Part of BASF Forward AM

Oct 10, 2017

Project March – making of the Crutch Handle


written by Guest

Innofil3D provided Project MARCH with choice of all the filament they have in stock in order to design, produce and iterate the products within the project.


Innofil3D provided Project MARCH with choice of all the filament they have in stock in order to design, produce and iterate the products within the project.

These materials helped us a lot in quickly validating certain design choices.
Together with our printers, we were able to create anything we needed to come to our best solutions for encountered problems.
One of the parts of the exoskeleton we designed and produced using material of Innofil3D is the crutch handle of the input device.



Crutch handle

The input device of the MARCH II enables the user to control the MARCH II exoskeleton. This is done via 2 buttons and a screen to provide the pilot with feedback on the current state. A state is a mode which can be executed by the exoskeleton (e.g. walking, climbing stairs, sitting etc. . . ), via the input device the pilot is able to choose the wanted state.

This crutch handle is completely custom made and fitted to the size and shape of our pilots hands, providing for an ergonomically grip. Next to provide comfort during operational actions, the crutch handle should provide for enough strength and stiffness in order to keep the integrated electronics intact and to not fail during walking!

A lot of design iterations had to be made in order to come to the best solution for our pilot. First we created a 3D model of a crutch handle based on the sizes of the hands of our pilot, and printed this in the provided PLA. We used this mock-up handle to check the sizes with ourselves and our pilot. Our pilot noted that the surface of the crutch handle was not very comfortable and thus we had to find a solution to make sure the surface provided a good grip as well as a smooth/soft touch for the pilot.

Within the range of printable rubbers Innofil3D provided us with Innoflex45. We thought a handle printed with Innoflex45 would provide a comfortable handle which gives a lot of grip. We found out we couldn’t get the same surface finish and detail in the print we got with PLA. Therefor we decided to not use the Innoflex45 material for the handle. To give the handle a better surface finish and create more grip we decided on using a couple of layers of Rubberspray to provide the 3Dprinted handle with some extra comfort and grip.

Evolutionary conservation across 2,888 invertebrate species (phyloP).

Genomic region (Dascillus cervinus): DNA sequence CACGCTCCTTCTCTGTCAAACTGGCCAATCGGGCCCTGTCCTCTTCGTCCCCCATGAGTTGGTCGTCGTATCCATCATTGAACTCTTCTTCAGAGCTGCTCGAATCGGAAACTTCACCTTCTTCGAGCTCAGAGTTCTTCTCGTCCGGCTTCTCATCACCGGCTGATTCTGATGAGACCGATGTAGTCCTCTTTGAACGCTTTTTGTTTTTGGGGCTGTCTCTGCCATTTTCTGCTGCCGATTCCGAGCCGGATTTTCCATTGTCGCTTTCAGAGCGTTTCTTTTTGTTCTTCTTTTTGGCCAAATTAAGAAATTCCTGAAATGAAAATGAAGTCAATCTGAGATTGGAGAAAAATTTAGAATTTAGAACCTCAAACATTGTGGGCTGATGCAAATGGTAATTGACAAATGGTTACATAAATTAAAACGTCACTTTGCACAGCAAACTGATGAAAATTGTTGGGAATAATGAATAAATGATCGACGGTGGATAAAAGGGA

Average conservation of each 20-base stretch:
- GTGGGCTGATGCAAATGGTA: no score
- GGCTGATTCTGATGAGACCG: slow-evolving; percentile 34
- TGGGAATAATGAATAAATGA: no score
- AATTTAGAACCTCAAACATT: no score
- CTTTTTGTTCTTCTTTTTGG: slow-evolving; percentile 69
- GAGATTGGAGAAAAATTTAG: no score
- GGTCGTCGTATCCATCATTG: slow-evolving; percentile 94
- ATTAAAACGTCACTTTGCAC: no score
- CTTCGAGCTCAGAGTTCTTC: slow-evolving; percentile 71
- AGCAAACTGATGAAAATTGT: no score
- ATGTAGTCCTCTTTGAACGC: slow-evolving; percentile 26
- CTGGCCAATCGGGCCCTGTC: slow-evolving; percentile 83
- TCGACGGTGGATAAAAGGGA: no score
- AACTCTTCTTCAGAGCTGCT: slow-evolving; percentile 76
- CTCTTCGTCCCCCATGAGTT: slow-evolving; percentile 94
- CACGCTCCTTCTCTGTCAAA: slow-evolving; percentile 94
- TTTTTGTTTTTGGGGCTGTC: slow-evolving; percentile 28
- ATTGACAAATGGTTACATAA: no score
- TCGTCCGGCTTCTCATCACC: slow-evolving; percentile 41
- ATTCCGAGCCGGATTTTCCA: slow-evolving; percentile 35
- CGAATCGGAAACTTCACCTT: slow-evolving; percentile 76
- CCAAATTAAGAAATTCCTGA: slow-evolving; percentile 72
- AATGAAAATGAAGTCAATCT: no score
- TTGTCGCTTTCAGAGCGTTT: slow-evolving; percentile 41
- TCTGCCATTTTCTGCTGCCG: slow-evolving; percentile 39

Next to having good surface properties for the interface with our pilot, the handle should thus provide a platform for electronics to be attached to (screen and buttons) and should it be mounted to the crutch. It also should be able to carry the entire load of the pilot (90 KG!) without failing. PLA would not suffice for these criteria and printing with ABS would bring along some printing issues regarding heat control. Together with Innofil3D we thought about this problem and they recommended us trying out a new material called the PRO1 series. This material has the simple printing compatibilities as PLA, but better structural properties and better surface finish.

With this material we printed a crutch model and tested it for its properties by mounting it onto a crutch and let our pilot walk with it. No issues came along and thus this material would do for printing a suitable crutch handle!

When printing our models we were able to use Innofil3D’s water soluble material. We used this material to build support structures for our products. This way we could print complex parts and made sure that no ‘support scars’ were visible on our products.

With those materials we were able to create a crutch handle which is smooth in it’s surface, and still providing for enough strength and stiffness in order to withstand all the forces acting upon the crutch during walking in an exoskeleton.


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